Social media companies urged to action over 5G-coronavirus conspiracy theories online

Social media companies urged to action over 5G-coronavirus conspiracy theories online

MPs are calling for social media companies to be held to account for the spread of conspiracy theories online linking 5G technology to the coronavirus outbreak

MPs are calling for social media companies to be held to account for the spread of conspiracy theories online linking 5G technology to the coronavirus outbreak.

It comes following reports of phone masts being attacked after theories spread online suggesting the rollout of 5G was linked to the Covid-19 outbreak.

A number of posts showing phone masts on fire, as well as others encouraging such behaviour, have been removed from platforms such as Facebook.

Numerous scientists have repeatedly stated that there is zero evidence to link 5G and Covid-19.

Social media platforms have each publicly committed to combating disinformation, with the likes of Facebook, Twitter and Google all placing official coronavirus advice at the top of search results and news feeds.

However, some posts suggesting a link between the rollout of the mobile technology and the virus are still visible online.

To hear that crackpot theories are leading to people attacking phone masts or threatening telecom workers is sickening and it’s clearly time to act, Digital, Culture, Media and Sport (DCMS) Select Committee chairman Julian Knight said. We’ve called on the government to work with social media companies to stamp out deliberate attempts to spread fear about Covid-19 and it is right that they are being called to account for allowing disinformation on their platforms.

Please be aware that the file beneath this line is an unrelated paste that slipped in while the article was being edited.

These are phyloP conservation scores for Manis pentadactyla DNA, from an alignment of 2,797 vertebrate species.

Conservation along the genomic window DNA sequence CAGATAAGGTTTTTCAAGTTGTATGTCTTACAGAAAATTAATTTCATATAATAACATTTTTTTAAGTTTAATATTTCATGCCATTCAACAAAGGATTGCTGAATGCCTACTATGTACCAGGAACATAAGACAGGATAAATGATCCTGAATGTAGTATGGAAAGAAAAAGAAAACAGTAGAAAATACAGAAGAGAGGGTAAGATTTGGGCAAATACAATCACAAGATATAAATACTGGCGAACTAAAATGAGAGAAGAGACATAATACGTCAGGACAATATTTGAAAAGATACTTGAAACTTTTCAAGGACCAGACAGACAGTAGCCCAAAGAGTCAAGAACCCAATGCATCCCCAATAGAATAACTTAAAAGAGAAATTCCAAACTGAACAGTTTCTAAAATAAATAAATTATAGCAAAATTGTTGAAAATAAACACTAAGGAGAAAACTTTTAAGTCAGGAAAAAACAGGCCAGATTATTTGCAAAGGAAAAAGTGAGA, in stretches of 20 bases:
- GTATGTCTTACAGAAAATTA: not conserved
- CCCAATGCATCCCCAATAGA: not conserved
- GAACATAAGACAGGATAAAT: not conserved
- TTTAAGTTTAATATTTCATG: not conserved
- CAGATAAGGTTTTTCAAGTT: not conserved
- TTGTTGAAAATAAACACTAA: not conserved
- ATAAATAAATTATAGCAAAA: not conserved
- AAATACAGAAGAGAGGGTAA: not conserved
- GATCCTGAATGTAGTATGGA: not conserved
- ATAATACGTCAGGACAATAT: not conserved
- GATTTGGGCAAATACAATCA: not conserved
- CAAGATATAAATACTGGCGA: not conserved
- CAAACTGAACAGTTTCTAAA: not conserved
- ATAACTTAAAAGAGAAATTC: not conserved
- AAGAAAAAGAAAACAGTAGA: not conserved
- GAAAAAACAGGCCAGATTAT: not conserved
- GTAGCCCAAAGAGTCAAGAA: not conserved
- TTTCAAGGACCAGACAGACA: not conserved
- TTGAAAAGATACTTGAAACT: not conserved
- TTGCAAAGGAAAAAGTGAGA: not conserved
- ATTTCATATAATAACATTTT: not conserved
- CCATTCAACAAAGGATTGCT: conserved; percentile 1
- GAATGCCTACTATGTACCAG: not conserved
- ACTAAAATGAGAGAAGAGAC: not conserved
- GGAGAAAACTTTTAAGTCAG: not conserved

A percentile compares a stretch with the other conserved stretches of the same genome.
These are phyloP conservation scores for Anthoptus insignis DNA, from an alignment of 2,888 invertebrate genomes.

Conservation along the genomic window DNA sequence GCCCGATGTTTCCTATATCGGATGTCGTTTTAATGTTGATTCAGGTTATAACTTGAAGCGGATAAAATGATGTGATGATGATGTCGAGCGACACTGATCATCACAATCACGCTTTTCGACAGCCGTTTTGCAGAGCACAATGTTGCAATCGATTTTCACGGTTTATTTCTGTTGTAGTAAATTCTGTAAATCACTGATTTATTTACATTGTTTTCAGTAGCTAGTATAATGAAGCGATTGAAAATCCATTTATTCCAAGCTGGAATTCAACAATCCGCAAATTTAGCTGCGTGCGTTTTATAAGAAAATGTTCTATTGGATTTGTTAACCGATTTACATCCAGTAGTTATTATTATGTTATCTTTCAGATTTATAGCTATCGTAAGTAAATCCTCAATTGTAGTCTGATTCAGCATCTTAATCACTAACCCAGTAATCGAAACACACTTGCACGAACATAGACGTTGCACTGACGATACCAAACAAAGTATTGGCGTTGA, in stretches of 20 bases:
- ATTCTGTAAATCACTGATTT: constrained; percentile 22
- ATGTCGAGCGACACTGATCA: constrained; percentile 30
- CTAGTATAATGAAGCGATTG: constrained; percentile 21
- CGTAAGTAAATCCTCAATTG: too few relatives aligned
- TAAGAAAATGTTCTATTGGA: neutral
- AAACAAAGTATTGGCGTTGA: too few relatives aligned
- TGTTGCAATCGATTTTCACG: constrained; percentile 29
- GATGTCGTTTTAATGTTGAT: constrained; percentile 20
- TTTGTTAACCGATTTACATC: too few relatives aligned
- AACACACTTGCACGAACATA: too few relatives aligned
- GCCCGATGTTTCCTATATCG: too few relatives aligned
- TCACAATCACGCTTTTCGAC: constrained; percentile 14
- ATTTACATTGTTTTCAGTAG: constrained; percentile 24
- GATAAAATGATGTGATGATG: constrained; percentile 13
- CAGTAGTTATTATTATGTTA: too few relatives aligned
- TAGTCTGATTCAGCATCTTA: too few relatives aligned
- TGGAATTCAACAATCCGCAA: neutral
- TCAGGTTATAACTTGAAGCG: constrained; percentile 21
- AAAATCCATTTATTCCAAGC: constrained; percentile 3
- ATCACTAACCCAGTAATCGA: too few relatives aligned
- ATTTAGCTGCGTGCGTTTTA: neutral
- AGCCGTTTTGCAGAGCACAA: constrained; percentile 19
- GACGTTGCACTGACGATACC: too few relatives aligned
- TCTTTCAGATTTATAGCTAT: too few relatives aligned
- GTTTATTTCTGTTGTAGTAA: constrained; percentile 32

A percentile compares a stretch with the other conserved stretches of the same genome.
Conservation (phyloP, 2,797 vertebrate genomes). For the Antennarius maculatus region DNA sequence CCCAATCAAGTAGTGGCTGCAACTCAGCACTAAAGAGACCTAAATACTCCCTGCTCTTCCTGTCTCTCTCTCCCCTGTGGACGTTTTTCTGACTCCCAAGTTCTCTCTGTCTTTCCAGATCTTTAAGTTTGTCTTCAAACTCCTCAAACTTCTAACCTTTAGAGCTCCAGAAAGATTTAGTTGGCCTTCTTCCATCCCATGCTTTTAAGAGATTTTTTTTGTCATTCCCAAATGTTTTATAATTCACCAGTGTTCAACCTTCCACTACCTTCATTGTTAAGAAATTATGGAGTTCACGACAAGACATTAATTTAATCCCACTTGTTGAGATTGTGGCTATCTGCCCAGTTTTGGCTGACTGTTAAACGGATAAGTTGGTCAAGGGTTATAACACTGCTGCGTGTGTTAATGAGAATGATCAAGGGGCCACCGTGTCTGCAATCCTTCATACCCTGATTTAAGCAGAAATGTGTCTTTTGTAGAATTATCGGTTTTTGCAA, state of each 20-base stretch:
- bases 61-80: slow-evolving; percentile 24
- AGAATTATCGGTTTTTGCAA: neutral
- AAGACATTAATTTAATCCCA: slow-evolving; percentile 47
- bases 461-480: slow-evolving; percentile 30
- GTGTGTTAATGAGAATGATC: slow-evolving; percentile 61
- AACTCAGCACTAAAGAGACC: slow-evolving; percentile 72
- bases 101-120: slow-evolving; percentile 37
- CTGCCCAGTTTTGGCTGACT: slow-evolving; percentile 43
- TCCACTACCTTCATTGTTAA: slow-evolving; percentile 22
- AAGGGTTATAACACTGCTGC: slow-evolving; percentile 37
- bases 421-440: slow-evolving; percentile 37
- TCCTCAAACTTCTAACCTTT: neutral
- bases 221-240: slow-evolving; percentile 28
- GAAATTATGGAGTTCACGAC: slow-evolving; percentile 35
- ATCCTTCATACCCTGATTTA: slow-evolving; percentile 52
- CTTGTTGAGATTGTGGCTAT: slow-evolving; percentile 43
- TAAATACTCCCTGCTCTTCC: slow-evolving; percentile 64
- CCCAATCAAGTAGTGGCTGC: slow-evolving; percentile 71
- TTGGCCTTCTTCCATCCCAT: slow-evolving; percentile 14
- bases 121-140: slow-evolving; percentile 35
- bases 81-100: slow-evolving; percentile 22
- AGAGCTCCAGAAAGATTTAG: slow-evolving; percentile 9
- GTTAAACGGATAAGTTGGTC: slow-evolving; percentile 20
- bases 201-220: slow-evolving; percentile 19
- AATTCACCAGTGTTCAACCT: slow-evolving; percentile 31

Brendan Wren, professor of microbial pathogenesis at the London School of Hygiene & Tropical Medicine, said: There is no scientifically credible evidence to link the introduction of 5G masts with the Covid-19 outbreak. This would be both a physical and biological impossibility.

Adam Finn, professor of paediatrics at the University of Bristol, said targeting the internet connections and phone masts which were playing a vital part in the global response to the virus was akin to “knocking holes in your lifeboats while your ship sinks”.

In a joint letter, the UK’s four largest mobile operators – EE, O2, Three and Vodafone – said the attacks on phone masts were harming people and businesses who depended on connectivity.

Sadly, we have experienced cases of vandals setting fire to mobile masts, disrupting critical infrastructure and spreading false information suggesting a connection between 5G and the Covid-19 pandemic, the letter said. There is no scientific evidence of any link between 5G and coronavirus. Fact.

Stopping this is critical to keeping your communities connected. Not only are these claims baseless, they are harmful for the people and businesses that rely on the continuity of our services. They have also led to the abuse of engineers and, in some cases, prevented essential network maintenance taking place, it said.

O2 revealed last week it was issuing engineers working on essential projects with a sign to explain they are a key worker, after reports of telecoms staff being verbally abused by members of the public.

A spokesman for Facebook said it was taking action on posts making false claims about the coronavirus.

They said: We are taking aggressive steps to stop misinformation and harmful content from spreading on our platforms and connect people to accurate information about coronavirus. Under our existing policies against harmful misinformation, we are starting to remove false claims which link Covid-19 to 5G technology and could lead to physical harm.

“We will continue to work closely with governments and other tech companies to remove harmful misinformation and have partnered with health authorities like the WHO and NHS to connect people to the latest official guidance.”

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